Willans, F. (2019). 50 years of the University of the South Pacific’s languages: Who will take them forward? Directions: Journal of Educational Research, 33(1), 79-89.
Willans, F., A. Fonolahi, R. Buadromo, T. Bryce, R. Prasad & S. Kumari (2019). Fostering and evaluating learner engagement with academic literacy support: Making the most of Moodle. Journal of University Teaching & Learning Practice 16/4, available from: https://ro.uow.edu.au/jutlp/vol16/iss4/5 Willans, F. (2019). Symbolic and functional bilingualism: Insights from an Anglophone school and a Francophone school. In L. Arsac, P. Metsan, J.-M. Virelala, & A.-S. Vivier (Eds.), From linguistic plurality to university bilingualism: Realities and challenges (pp. 55-70). Port Vila: Vanuatu Ministry of Education and Training.
Crocombe, M., R. Dixon, R. Early, W. Fimone, R. Fiu, J. Gragg, T. Ioane, M. Jione, S. Johansson-Fua, B. Lisimoni-Togahai, A. Lolohea, S. Nicholas, S. Naisau, V. Papatua, R. Rafai, H. Taleo, M. Taumoefolau, T. Thompson, A. Veikune & F. Willans (2019). They’ve always been here but we could not hear them. We could not see them. Unpublished. Available from: https://sites.google.com/view/iyil2019theyvealwaysbeenhere/home
Willans, F. (2018). Teaching English to young learners in the Pacific. In S. Garton & F. Copland (Eds.). The Routledge handbook of teaching English to young learners (pp.523-536). Abingdon, UK: Routledge.
Willans, F. & A. Jukes (2017). How far can the language ecology metaphor take us? A Pacific perspective on language vitality. Language 93/4, 263-274.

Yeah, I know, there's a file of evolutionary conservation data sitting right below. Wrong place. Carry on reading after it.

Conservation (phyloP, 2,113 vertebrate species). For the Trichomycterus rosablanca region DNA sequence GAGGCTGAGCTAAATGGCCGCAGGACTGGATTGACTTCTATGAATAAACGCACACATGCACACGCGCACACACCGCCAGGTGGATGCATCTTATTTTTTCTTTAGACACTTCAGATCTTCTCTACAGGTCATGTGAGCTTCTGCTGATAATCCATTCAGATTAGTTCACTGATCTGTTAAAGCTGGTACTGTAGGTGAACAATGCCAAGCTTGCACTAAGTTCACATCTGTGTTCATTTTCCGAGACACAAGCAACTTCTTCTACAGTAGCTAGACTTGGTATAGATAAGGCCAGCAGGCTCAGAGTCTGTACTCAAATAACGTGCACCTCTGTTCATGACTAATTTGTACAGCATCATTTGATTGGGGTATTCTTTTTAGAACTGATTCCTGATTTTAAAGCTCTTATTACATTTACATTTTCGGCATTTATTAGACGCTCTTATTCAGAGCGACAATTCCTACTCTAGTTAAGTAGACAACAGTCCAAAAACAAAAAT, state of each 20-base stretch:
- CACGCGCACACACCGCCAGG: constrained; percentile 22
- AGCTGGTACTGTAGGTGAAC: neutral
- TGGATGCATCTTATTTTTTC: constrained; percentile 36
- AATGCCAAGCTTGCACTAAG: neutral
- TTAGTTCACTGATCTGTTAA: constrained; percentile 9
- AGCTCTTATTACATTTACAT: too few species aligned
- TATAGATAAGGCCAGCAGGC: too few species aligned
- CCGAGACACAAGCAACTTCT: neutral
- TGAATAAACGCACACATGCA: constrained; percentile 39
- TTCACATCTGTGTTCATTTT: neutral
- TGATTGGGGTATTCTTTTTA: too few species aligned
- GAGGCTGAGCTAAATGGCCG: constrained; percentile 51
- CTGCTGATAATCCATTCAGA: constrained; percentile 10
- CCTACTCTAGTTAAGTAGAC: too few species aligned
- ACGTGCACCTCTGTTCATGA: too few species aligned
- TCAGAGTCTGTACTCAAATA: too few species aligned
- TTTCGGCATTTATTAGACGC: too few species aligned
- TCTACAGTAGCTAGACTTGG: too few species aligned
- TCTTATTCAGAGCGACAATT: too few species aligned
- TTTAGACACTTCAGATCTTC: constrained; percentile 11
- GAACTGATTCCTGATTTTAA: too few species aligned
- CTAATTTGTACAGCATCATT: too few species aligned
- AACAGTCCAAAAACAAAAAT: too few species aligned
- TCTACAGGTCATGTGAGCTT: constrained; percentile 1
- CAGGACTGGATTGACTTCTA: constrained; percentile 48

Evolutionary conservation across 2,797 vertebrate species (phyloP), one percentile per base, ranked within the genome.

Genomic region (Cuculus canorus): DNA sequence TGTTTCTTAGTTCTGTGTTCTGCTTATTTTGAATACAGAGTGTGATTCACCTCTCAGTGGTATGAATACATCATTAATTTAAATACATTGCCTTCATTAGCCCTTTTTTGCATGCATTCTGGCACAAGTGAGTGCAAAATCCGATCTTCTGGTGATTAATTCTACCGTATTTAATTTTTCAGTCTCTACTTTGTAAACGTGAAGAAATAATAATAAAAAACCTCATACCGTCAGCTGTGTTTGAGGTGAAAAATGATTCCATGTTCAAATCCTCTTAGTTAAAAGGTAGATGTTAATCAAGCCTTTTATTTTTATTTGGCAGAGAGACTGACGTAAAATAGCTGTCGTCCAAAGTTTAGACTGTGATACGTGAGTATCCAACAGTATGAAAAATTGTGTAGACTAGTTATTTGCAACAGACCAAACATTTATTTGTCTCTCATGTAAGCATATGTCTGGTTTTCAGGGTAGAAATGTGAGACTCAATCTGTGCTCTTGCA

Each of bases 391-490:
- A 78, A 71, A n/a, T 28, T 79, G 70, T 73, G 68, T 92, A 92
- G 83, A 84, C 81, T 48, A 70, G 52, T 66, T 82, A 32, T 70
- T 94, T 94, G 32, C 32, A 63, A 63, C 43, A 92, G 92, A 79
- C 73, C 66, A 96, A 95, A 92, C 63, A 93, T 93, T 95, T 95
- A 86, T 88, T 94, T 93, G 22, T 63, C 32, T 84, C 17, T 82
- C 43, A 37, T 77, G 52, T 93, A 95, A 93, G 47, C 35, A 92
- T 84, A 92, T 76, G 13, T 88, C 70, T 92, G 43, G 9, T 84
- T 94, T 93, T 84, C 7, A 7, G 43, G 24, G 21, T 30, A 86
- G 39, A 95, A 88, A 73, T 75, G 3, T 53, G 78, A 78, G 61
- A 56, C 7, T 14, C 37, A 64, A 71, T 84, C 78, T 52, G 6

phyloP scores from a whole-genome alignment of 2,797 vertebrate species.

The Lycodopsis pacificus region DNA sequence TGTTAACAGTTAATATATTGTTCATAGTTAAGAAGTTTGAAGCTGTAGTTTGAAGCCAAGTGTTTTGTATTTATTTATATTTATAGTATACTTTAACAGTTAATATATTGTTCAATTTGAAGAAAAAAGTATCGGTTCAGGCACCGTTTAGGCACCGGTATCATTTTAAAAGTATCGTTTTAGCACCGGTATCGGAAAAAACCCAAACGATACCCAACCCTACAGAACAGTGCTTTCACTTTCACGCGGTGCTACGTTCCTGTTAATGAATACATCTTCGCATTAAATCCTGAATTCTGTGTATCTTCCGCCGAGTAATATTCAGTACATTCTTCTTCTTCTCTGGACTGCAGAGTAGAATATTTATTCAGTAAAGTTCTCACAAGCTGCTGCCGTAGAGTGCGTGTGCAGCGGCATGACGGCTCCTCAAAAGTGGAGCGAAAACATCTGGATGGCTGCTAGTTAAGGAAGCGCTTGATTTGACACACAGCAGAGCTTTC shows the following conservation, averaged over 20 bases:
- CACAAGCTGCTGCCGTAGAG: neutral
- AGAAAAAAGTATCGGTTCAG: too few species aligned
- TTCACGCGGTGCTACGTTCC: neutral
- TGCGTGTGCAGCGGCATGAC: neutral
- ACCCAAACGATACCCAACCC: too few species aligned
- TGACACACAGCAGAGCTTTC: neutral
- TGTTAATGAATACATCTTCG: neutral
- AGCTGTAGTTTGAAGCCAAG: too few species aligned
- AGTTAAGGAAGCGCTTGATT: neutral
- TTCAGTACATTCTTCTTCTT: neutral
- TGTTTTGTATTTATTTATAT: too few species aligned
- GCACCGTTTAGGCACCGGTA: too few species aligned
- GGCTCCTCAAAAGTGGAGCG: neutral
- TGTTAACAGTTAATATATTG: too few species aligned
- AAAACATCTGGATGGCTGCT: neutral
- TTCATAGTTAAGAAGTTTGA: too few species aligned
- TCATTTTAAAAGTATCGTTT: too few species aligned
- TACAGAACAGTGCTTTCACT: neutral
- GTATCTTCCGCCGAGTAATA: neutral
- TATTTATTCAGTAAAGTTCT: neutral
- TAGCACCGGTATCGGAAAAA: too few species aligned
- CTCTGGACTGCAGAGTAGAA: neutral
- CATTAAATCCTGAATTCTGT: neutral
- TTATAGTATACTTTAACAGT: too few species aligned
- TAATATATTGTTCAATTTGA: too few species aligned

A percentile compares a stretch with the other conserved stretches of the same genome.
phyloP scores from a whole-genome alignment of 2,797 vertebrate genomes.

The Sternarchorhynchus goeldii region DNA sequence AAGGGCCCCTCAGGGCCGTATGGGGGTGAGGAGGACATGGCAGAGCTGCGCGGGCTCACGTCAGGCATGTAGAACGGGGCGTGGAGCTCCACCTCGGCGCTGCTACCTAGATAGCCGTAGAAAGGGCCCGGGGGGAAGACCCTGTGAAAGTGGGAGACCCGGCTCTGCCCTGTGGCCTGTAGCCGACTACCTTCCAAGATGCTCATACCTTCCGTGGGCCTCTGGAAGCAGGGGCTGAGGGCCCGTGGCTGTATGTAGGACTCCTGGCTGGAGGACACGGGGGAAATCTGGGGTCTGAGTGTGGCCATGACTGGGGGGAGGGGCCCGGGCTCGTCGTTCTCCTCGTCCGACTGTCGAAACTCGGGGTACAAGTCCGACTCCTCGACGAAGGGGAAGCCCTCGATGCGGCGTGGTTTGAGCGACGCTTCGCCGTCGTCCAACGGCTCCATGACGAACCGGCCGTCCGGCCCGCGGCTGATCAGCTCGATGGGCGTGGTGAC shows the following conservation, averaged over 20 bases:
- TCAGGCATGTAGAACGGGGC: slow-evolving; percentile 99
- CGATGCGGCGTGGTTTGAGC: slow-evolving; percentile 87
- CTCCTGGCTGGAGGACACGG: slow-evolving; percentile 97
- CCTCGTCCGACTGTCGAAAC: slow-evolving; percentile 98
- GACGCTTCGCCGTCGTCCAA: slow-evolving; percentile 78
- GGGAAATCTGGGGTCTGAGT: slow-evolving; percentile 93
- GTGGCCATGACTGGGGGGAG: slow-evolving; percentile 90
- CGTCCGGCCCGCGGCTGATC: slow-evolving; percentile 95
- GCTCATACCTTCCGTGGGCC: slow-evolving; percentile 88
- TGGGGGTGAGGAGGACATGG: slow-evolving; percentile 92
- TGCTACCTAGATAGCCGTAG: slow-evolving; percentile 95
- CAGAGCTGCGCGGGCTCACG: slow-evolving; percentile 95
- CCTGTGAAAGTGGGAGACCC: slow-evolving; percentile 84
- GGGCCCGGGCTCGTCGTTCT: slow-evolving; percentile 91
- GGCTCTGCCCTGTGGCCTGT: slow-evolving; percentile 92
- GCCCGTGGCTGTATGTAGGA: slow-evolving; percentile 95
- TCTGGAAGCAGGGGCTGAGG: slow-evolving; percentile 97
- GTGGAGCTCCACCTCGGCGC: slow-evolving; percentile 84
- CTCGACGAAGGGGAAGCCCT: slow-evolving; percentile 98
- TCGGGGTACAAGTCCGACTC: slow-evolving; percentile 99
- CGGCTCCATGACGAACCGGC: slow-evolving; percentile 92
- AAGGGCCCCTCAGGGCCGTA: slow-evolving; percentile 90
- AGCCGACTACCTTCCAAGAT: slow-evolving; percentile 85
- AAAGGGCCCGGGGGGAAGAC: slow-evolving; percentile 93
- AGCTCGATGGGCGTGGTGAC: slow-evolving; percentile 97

Willans, F. (2017). Grassroots talk back on social media: An analysis of public engagement in Vanuatu’s language-in-education policy. Current Issues in Language Planning 18/4, 371-387.
Willans, F. (2017). Another early-exit transitional model doomed to fail? Or is this the wrong model at the right time in Vanuatu? Journal of Multilingual and Multicultural Development. 38/8, 699-711.
Willans, F. (2016). Carving out institutional space for multilingualism in the world’s most multilingual region: The role of Linguistics at the University of the South Pacific. Current Issues in Language Planning 17/4, 351-368.
Willans, F. (2016). Taking an interest: Competence in and affiliations with the expected languages of schooling in Vanuatu. In D. Starks & K. Taylor Leech (Eds.) Doing Research within Communities. Abingdon, UK: Routledge, 57-65.
Willans, F. & C. Leung (2016). ‘Empirical foundations for medium of instruction policies: Approximate replications of Afolayan (1976) and Siegel (1997)’. Language Teaching 49/4, 549-563.
Willans, F. (2015). ‘Globalised discourses within and around spaces for multilingualism: Prospects for education policy change in Vanuatu’. Current Issues in Language Planning 16/1-2, 97-113.
Abongdia, J.-F. & F. Willans (2014). ‘The position of English globally and nationally: A comparison of Cameroon and Vanuatu’. Current Issues in Language Planning 15/1, 57-74.
Willans, F. (2013). ‘The engineering of plurilingualism following a blueprint for multilingualism: The case of Vanuatu’s education language policy’ TESOL Quarterly 47/3, 546-566.
Willans, F. (2013). Ol problem/s blong transcription: How can the ‘flexibly bilingual’ use of English and an English-based pidgin best be captured? In A. Archibald (Ed.), Multilingual theory and practice in Applied Linguistics: Proceedings of the 45th annual meeting of the British Association for Applied Linguistics, 6-8 September 2012, University of Southampton (pp. 263-266). London: Scitsiugnil Press.
Willans, F. (2011). ‘Classroom code-switching in a Vanuatu secondary school: Conflict between policy and practice’. International Journal of Bilingual Education and Bilingualism 14/1, 23-38.